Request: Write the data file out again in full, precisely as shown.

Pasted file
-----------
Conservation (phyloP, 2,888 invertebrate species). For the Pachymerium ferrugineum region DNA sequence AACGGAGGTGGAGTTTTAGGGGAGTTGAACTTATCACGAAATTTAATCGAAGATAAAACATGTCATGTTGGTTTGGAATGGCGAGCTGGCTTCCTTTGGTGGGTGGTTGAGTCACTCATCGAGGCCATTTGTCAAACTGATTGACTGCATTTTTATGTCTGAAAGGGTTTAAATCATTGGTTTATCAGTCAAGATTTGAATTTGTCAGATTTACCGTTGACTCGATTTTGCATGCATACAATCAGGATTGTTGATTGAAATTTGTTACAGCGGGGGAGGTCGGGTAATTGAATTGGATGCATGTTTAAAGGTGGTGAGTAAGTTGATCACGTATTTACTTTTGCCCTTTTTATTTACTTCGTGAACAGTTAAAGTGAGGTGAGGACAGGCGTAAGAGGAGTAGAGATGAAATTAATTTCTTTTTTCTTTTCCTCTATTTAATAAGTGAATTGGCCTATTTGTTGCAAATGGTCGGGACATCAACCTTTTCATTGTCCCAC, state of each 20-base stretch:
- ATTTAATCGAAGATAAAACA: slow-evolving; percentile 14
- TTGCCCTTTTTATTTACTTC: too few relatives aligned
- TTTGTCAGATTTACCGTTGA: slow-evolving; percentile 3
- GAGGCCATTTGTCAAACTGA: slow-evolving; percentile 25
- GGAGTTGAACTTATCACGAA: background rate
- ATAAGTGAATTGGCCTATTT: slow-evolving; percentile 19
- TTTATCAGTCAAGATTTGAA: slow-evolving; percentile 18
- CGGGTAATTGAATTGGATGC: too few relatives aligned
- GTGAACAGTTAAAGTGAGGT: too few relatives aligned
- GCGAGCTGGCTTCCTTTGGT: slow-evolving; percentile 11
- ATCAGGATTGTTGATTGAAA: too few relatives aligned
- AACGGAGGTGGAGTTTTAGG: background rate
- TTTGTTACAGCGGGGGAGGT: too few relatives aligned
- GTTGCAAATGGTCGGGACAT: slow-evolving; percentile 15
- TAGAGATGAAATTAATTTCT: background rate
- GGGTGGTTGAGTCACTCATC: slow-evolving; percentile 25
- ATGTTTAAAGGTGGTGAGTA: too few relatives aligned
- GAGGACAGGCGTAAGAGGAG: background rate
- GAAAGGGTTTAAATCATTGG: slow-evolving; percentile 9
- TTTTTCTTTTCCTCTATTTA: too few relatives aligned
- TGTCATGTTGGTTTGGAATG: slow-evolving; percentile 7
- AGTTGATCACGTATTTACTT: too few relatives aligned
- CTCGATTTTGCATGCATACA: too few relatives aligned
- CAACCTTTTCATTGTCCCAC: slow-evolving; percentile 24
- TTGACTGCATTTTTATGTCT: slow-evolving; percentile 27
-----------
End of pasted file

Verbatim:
Conservation (phyloP, 2,888 invertebrate species). For the Pachymerium ferrugineum region DNA sequence AACGGAGGTGGAGTTTTAGGGGAGTTGAACTTATCACGAAATTTAATCGAAGATAAAACATGTCATGTTGGTTTGGAATGGCGAGCTGGCTTCCTTTGGTGGGTGGTTGAGTCACTCATCGAGGCCATTTGTCAAACTGATTGACTGCATTTTTATGTCTGAAAGGGTTTAAATCATTGGTTTATCAGTCAAGATTTGAATTTGTCAGATTTACCGTTGACTCGATTTTGCATGCATACAATCAGGATTGTTGATTGAAATTTGTTACAGCGGGGGAGGTCGGGTAATTGAATTGGATGCATGTTTAAAGGTGGTGAGTAAGTTGATCACGTATTTACTTTTGCCCTTTTTATTTACTTCGTGAACAGTTAAAGTGAGGTGAGGACAGGCGTAAGAGGAGTAGAGATGAAATTAATTTCTTTTTTCTTTTCCTCTATTTAATAAGTGAATTGGCCTATTTGTTGCAAATGGTCGGGACATCAACCTTTTCATTGTCCCAC, state of each 20-base stretch:
- ATTTAATCGAAGATAAAACA: slow-evolving; percentile 14
- TTGCCCTTTTTATTTACTTC: too few relatives aligned
- TTTGTCAGATTTACCGTTGA: slow-evolving; percentile 3
- GAGGCCATTTGTCAAACTGA: slow-evolving; percentile 25
- GGAGTTGAACTTATCACGAA: background rate
- ATAAGTGAATTGGCCTATTT: slow-evolving; percentile 19
- TTTATCAGTCAAGATTTGAA: slow-evolving; percentile 18
- CGGGTAATTGAATTGGATGC: too few relatives aligned
- GTGAACAGTTAAAGTGAGGT: too few relatives aligned
- GCGAGCTGGCTTCCTTTGGT: slow-evolving; percentile 11
- ATCAGGATTGTTGATTGAAA: too few relatives aligned
- AACGGAGGTGGAGTTTTAGG: background rate
- TTTGTTACAGCGGGGGAGGT: too few relatives aligned
- GTTGCAAATGGTCGGGACAT: slow-evolving; percentile 15
- TAGAGATGAAATTAATTTCT: background rate
- GGGTGGTTGAGTCACTCATC: slow-evolving; percentile 25
- ATGTTTAAAGGTGGTGAGTA: too few relatives aligned
- GAGGACAGGCGTAAGAGGAG: background rate
- GAAAGGGTTTAAATCATTGG: slow-evolving; percentile 9
- TTTTTCTTTTCCTCTATTTA: too few relatives aligned
- TGTCATGTTGGTTTGGAATG: slow-evolving; percentile 7
- AGTTGATCACGTATTTACTT: too few relatives aligned
- CTCGATTTTGCATGCATACA: too few relatives aligned
- CAACCTTTTCATTGTCCCAC: slow-evolving; percentile 24
- TTGACTGCATTTTTATGTCT: slow-evolving; percentile 27